Neurasthenia
Mentally alert; quick
Sluggish nervous system; asthenic type
Difficulty in concentrating
Sluggish; finds it hard to make decisions
Increased temperature
Basal metabolism apt to be plus
Fever is raised easily
Rapid respiration
Blood pressure higher
Tachycardia
Lowered temperature
Lowered basal rate
Does not raise fever easily
Irregular respiration
Blood pressure lower
Bradycardias; arrhythmias; palpitation
Irregular pulse
Low carbohydrate tolerance
Cholesterol low
Leukopenia
Blood sugar increased
Blood calcium decreased
Increased carbohydrate tolerance
Cholesterol high
Leukocytosis
Blood sugar decreased or normal
Blood calcium increased or normal
Slow clotting time; bleed easily
Abrasions heal slowly
Menstrual flow too frequent
Rapid clotting
Healing takes place rapidly
Amenorrhea occurs
Dehydration
Diminution in amount of urine
Hydration; circumscribed edema
Incontinence of urine
Calcium accumulationCalcium dissimilation
Tissue restTissue activity
AlkalosisAcidosis (hyperacid by alkali-retention test)
Pilomotor muscles activated (gooseflesh)
Extremities cold and clammy
Skin moist, w/subjective feeling of heatGenerally pallor of skin; sweating occurs but may be of “cold sweat” type
Pilomotor reflex sluggish
Extremities warm and dry
Circulation poor; sensitive to lowered temperaturesGenerally, flushing or sweating due to vasodilation; sweating is usually depressed, except in toxic and infectious conditions
Vasoconstriction according to degree of stimulation, with compensatory dilatation elsewhere. Vasoconstriction in a given local area is associated with leukopenia and sympathicotonia. Vasoconstriction in the splanchnics is compensated for by reflex dilation in the periphery. The control involves sympathetic nerves since the peripheral blood vessels are not supplied with parasympathetic fibers. (Vagal fibers have not been demonstrated beyond question in the splanchnic vessels.)Vasodilation in some structures—apparently part of a compensatory mechanism; vasodilation in a given area is associated with leukocytosis and vagotonia. These facts may help explain apparent inconsistencies that are in reality simply compound syndromes due to local and general autonomic imbalances that give rise to confusing conclusions.
Low gastric acidity (hypochlorhydria)
Gastrointestinal hypotonicity
Spastic sphincters (pyloric, cardiac)
Constipation (atonic type)Vomiting infrequent
Marked gagging reflexLoss of appetite generally, but this may vary and is not considered a good index. There may be gas, belching, fullness after meals, slow digestion, sour stomach, and fermentation.Esophagus relaxed
Liver secretions decreased
Pancreatic secretions decreased
Reduced flow of bile
Intestines and colon dilated, except sphincters and lower bowel
Hyperchlorhydria
Gastrointestinal hypermotility
Atonic sphincters
Spastic constipation (hyperkinetic) or diarrhea, sometimes alternating
Vomiting frequent
Sluggish gagging reflexGood appetite generally or poor appetite with apparently good state of nutrition. Patient eats often, or weakness and hunger pains occur. Digestion takes place rapidly.Stenosis occurs; sometimes dysphagia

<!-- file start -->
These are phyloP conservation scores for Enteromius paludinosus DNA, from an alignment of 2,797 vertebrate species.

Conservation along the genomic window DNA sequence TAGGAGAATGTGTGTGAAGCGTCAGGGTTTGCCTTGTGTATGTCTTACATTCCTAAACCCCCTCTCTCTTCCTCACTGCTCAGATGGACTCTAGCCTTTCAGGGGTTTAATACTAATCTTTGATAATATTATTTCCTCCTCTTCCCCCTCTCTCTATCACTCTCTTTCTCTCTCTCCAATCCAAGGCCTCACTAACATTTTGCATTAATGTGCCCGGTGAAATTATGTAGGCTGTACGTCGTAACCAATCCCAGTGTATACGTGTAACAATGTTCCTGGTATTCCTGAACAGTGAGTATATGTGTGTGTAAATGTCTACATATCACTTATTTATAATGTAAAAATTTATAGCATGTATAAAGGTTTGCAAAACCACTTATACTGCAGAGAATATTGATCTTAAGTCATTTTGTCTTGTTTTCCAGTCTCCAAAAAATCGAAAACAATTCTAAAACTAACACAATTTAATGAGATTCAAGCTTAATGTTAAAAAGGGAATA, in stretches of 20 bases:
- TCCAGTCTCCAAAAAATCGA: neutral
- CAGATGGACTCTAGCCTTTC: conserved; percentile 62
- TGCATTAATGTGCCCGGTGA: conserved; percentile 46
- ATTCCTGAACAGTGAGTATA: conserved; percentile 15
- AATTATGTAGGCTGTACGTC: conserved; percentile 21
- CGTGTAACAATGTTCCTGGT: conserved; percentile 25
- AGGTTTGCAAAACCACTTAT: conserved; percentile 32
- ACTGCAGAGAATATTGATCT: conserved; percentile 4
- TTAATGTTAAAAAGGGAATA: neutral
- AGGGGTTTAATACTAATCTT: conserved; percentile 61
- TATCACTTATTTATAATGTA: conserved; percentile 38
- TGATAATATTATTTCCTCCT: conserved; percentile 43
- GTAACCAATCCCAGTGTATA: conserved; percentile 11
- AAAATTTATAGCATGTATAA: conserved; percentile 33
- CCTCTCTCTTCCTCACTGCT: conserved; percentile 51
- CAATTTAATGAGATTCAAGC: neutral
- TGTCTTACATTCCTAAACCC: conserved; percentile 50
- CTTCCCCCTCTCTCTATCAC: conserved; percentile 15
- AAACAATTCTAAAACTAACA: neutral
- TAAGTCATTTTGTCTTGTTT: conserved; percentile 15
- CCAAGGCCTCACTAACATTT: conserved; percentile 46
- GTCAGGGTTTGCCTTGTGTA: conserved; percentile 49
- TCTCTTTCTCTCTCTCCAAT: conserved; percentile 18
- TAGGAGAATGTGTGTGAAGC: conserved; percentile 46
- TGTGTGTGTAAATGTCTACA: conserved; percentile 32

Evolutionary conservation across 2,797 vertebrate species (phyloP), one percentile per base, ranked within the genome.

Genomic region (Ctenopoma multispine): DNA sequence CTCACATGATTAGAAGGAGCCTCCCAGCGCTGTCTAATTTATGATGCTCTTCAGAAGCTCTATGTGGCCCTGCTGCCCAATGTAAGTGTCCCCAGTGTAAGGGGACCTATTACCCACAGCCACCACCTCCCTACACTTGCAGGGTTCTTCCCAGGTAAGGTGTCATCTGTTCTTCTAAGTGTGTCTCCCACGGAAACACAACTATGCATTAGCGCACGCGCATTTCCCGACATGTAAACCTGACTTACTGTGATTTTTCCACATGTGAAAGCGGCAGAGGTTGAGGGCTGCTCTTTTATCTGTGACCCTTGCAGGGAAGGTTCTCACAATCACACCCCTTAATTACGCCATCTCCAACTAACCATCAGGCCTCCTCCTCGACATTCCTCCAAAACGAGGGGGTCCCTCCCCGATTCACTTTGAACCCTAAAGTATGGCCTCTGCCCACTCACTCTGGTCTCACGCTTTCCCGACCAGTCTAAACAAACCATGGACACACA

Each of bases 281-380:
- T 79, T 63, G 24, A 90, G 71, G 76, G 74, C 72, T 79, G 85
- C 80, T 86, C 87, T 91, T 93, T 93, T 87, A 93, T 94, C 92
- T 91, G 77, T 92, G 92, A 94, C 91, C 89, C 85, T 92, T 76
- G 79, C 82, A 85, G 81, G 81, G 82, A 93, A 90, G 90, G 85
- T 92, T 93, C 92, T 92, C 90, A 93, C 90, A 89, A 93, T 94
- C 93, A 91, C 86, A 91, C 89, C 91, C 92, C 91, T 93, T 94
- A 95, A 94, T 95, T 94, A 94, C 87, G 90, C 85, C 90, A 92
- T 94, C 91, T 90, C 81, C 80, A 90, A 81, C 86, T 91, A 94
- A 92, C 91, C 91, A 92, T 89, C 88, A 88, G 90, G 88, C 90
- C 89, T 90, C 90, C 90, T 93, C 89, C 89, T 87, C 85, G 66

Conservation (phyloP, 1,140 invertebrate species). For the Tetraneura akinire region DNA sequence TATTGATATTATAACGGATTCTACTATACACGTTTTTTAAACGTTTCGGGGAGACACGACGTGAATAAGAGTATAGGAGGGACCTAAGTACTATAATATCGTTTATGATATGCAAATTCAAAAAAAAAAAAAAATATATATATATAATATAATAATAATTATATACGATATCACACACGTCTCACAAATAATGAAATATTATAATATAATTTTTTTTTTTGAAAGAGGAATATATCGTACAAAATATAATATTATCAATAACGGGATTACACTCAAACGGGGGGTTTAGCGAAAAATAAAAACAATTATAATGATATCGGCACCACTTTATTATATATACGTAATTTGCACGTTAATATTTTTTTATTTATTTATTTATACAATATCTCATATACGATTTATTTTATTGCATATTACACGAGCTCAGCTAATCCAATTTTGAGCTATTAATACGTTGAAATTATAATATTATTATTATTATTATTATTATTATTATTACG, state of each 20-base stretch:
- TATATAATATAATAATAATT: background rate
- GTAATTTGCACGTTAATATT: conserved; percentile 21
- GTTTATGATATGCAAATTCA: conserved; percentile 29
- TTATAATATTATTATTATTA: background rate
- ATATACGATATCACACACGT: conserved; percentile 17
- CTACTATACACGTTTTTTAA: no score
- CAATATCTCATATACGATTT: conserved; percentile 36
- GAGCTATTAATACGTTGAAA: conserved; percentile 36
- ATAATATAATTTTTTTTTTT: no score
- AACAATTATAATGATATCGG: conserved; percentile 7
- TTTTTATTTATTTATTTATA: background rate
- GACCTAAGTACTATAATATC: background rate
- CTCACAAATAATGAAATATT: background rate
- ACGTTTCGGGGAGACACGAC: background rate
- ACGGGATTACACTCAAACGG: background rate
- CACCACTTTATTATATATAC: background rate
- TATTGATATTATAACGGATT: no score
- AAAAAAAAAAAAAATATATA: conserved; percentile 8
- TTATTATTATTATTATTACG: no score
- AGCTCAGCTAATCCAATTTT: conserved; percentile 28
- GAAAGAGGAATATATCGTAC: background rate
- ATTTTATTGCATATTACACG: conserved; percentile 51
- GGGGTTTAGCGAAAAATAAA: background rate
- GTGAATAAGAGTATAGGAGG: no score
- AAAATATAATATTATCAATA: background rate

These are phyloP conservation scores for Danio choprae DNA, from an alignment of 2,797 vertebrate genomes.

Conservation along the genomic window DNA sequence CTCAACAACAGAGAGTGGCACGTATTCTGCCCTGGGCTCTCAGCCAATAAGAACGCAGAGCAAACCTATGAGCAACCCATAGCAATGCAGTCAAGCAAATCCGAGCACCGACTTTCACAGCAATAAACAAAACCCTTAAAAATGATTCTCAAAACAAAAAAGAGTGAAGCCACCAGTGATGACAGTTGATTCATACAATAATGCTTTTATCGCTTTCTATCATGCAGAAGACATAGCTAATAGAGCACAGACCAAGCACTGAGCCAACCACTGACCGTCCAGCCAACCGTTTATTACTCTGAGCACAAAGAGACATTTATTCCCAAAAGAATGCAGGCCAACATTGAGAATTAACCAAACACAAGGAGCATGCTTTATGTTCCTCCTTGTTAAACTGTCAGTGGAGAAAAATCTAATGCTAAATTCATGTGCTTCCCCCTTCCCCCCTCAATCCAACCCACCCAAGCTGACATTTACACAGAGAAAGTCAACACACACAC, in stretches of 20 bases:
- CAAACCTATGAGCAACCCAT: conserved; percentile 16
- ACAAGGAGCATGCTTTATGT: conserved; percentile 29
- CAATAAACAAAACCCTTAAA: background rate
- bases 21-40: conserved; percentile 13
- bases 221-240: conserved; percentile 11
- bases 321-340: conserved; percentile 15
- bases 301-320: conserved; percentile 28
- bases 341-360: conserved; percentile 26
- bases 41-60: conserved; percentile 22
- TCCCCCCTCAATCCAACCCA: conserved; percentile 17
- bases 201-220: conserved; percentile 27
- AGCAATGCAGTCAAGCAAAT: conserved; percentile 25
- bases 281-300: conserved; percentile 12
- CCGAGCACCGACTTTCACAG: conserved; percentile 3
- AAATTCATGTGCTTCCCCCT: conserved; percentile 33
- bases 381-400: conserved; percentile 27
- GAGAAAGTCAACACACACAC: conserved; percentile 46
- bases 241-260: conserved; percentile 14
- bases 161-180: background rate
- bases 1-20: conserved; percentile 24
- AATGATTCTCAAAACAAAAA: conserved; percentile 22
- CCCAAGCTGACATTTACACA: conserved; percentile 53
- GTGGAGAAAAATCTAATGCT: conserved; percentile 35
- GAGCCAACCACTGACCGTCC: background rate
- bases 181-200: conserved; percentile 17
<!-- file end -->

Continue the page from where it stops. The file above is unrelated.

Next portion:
Liver secretions increased
Pancreatic secretions increased
Bile increased; heartburn occasionally
Intestines spastic; hypertonic; sphincters relaxed
Linear type of build predominatesBody width-weight greater
Sensitive to adrenalinSensitive to pilocarpine
Itching of skin, with dermographia
Subject to pseudoneuralgic pains, probably concerned with faulty sugar utilizationSubject to colds, bronchitis, and asthma, with nasal and bronchial discharges; mucous colitis is common

*Opposed by potassium, normally available from green leafy vegetable.
**Opposed by calcium, unavailable to the tissues if phosphorus is lacking.

The physician frequently finds patients that fail to respond to the administration of calcium in any form even though they exhibit many symptoms of severe calcium deficiency. These cases are in all probability suffering from phosphorus deficiency, so that the calcium arriving in the bloodstream as bicarbonate (by oxidation of the lactate, gluconate, levulinate, acetate, tartrate, etc.) cannot be converted into the physiological phosphate. Then, the sympathetic system becomes more or less paralyzed, and the parasympathetics are not opposed as they normally are, and parasympathicotonic symptoms are exhibited.

Paralysis in some degree of the parasympathetic group from potassium deficiency (the green leaf mineral), on the other hand, can be followed by symptoms of sympathicotonia.

It is improbable that an excess of either phosphorus, calcium, or potassium ever causes such serious disturbances as a deficiency; in fact, it is doubtful that any disturbance from an excess would follow unless a deficiency of the opposing element were present.

With a deficit of vitamins to act as an inhibitor of various biochemical processes, including impairment of endocrine function in general, and a deficit of minerals (potassium and phosphorus) to throw the autonomic balance out of gear, it is obvious that symptoms of both groups of this list may be seen at one time in one patient. Certainly cases are often found that defy classification.